A nonprofit that enlists homeless people to clean city streets while helping them find a job and home debuted in Redwood City late last month. 

Downtown Streets was founded in Palo Alto nearly 15 years ago and has since expanded to as many cities, the latest being Redwood City. The nonprofit recruits local homeless people to serve as “team members,” who can be seen every weekday morning beautifying downtown in brightly colored shirts. Within a few months, crews will be deployed throughout the city to not only clean streets but also spruce up homeless camps.

“I describe it as a volunteer community of folks who are cleaning up their city and in doing so building a solid foundation to get out of homelessness, motivating each other and bringing each other hope and dignity,” said Chris Richardson, chief program officer for Downtown Streets.

Crews log about 20 hours of work a week, and the afternoon after every shift is spent connecting team members with services. Every Wednesday at 12:30 p.m., a meeting is held at the Dragon Theatre to celebrate the successes of the team members. Anyone is welcome to attend.

“The meetings are really the heart and soul of the organization,” Richardson said. “Someone might say I got my ID back today and haven’t had anything with my name on it for years. Someone else might say I got housing. We try to celebrate achievements, share resources and we always have food.”

Five team members were recruited in the program’s first week in the city and Richardson expects the group to quickly grow to at least 25. Team members volunteer for the program and are not paid for their work, but are given a weekly stipend up to $135 to cover food or transportation costs, among other expenses. 

There are multiple levels in the program and team members are given a different colored shirt every time they’re promoted: newcomers start with a yellow shirt, managers don green and supervisors wear blue. 

“We want folks to see our team in action and for employers to see them and transition them to jobs and transition the narrative about homelessness,” Richardson said. “[The program] really empowers them to show the public ‘hey we’re not all criminals, we’re not all active users, we’re not all folks with mental health crises. We’re positive contributors to your community.’” 

And street cleaning is not the only service crews will provide.

“The goal is to establish more street cleaning routes as well as diversifying what a work shift looks like,” said Project Manager Matty Shirer. “Maybe that’s working with a local theater and building stage props for shows, maybe it’s working at a school — the possibilities are endless. It’s what does the community want us to do and we’ll find ways to do it.” 

Redwood City police Officer Chris Rasmussen, who is the Police Department’s homeless outreach coordinator, was instrumental in bringing Downtown Streets to the city. He celebrated the program for bringing a new approach to supporting the city’s homeless community.  

“I was looking at this program for over a year to fill a gap in homeless services in the city,” Rasmussen said. “It’s a team philosophy, a family type setting where everyone’s helping each other. It’s far different than what we’ve been doing where one service provider goes to the homeless community to get them services.”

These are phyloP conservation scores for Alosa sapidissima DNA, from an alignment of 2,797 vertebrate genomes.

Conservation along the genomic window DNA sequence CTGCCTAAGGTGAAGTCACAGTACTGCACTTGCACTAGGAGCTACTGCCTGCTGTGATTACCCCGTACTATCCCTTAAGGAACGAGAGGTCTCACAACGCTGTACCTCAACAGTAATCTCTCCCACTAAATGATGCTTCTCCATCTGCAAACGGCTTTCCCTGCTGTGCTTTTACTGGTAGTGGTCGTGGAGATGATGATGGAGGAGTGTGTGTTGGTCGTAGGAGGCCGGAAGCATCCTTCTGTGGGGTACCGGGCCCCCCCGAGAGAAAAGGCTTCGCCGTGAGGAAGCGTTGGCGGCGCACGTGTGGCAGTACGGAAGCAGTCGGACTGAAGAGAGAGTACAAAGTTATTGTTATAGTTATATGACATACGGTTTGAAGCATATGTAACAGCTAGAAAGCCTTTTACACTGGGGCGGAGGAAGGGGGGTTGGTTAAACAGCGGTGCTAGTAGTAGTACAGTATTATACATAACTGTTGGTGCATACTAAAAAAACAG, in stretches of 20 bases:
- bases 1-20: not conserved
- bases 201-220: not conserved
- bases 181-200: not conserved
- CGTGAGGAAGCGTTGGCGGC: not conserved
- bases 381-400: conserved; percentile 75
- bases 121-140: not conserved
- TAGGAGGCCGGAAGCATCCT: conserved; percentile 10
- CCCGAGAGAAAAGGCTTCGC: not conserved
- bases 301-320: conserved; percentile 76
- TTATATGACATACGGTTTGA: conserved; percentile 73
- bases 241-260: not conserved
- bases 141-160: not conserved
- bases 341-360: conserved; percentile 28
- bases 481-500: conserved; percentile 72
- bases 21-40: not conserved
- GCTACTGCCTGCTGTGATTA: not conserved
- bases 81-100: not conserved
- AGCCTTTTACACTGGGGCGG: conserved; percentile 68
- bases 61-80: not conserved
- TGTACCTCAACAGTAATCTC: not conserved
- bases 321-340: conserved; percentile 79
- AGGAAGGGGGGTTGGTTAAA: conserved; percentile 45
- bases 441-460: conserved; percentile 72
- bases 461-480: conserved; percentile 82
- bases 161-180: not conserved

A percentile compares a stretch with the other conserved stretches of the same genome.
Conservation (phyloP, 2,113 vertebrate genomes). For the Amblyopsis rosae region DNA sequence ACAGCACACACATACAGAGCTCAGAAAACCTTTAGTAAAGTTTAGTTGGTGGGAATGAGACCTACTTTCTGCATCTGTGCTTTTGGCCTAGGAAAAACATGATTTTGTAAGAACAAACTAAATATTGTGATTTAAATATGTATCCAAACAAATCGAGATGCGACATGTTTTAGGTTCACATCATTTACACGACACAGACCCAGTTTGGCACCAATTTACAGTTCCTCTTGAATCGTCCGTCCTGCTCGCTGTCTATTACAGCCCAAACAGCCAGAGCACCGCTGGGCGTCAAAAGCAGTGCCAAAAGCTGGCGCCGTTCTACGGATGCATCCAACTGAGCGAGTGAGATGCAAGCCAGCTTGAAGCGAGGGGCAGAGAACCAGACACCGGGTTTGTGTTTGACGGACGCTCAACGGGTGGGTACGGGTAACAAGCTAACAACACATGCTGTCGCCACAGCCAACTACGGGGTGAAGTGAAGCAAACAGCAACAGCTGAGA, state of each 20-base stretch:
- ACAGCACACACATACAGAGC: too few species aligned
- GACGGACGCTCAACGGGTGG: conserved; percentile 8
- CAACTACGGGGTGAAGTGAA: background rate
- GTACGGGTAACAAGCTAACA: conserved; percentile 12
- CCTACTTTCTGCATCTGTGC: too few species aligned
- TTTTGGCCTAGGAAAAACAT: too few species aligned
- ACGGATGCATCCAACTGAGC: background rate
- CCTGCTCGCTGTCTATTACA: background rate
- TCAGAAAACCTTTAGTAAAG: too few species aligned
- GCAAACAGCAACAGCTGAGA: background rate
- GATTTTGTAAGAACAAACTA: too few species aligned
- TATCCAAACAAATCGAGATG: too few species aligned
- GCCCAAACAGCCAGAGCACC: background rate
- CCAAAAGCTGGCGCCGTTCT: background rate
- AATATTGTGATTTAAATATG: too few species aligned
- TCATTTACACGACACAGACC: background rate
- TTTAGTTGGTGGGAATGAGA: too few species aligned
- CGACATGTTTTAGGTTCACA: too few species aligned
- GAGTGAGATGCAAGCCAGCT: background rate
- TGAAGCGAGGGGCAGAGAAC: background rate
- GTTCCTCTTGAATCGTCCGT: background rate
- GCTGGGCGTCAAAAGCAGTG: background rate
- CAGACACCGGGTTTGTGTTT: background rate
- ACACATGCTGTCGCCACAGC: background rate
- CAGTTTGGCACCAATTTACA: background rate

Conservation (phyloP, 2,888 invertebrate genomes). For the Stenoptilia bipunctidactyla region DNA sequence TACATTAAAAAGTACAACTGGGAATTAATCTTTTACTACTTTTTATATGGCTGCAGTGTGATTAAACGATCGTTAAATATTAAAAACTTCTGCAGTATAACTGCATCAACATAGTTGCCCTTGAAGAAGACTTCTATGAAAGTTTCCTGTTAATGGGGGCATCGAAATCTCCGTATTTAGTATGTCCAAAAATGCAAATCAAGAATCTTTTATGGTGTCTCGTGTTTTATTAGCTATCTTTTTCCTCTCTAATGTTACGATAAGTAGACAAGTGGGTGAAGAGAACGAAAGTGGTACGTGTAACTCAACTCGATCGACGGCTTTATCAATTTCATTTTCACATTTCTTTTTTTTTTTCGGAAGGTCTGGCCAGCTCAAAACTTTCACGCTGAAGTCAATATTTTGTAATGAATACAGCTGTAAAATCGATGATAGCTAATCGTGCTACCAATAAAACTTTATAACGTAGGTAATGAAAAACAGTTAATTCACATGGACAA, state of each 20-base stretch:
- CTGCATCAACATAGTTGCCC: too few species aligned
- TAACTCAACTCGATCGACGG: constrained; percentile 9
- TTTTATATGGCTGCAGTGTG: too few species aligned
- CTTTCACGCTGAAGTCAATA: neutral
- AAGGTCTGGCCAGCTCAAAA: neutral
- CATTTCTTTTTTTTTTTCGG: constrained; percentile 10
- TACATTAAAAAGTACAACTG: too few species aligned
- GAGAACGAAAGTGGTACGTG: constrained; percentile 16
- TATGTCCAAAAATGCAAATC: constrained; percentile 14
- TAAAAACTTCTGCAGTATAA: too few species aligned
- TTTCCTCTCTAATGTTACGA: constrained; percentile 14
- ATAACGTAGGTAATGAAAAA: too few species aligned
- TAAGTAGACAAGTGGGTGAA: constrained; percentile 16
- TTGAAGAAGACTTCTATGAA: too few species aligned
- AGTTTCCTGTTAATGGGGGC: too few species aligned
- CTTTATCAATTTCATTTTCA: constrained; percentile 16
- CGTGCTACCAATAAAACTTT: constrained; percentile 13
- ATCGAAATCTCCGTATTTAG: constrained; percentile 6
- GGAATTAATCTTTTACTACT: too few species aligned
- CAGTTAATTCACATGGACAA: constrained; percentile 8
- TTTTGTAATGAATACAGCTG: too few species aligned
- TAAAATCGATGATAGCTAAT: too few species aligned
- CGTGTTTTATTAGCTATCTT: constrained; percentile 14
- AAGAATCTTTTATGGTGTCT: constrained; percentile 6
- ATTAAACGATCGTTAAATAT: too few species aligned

Team members echoed Rasmussen’s assessment of the program that is already changing lives in the city.

“I’ve seen people get into houses — the success stories through this organization are just phenomenal,” said team member Kim P. “This organization has helped a lot of people and it unites them. It’s a unity thing. We’ve created a very tight-knit family.”

Team member Catherine Poston is currently unemployed and sleeping in a van, but is confident that will soon change after Downtown Streets case workers provided her with gas money, helped her draft a resume, which she’s sending to employers, and provided her with promising housing leads. 

“There’re endless benefits to being involved in this program. It’s a very positive way to get yourself back on track,” she said. “In just 30 short days, things are looking promising for me. I haven’t felt this happy in years.”

(650) 344-5200 ext. 102

Recommended for you

(0) comments

Welcome to the discussion.

Keep it Clean. Please avoid obscene, vulgar, lewd, racist or sexually-oriented language.
Don't Threaten. Threats of harming another person will not be tolerated.
Be Truthful. Don't knowingly lie about anyone or anything.
Be Nice. No racism, sexism or any sort of -ism that is degrading to another person.
Be Proactive. Use the 'Report' link on each comment to let us know of abusive posts.
Share with Us. We'd love to hear eyewitness accounts, the history behind an article.

Thank you for visiting the Daily Journal.

Please purchase an Enhanced Subscription to continue reading. To continue, please log in, or sign up for a new account.

We offer one free story view per month. If you register for an account, you will get two additional story views. After those three total views, we ask that you support us with a subscription.

A subscription to our digital content is so much more than just access to our valuable content. It means you’re helping to support a local community institution that has, from its very start, supported the betterment of our society. Thank you very much!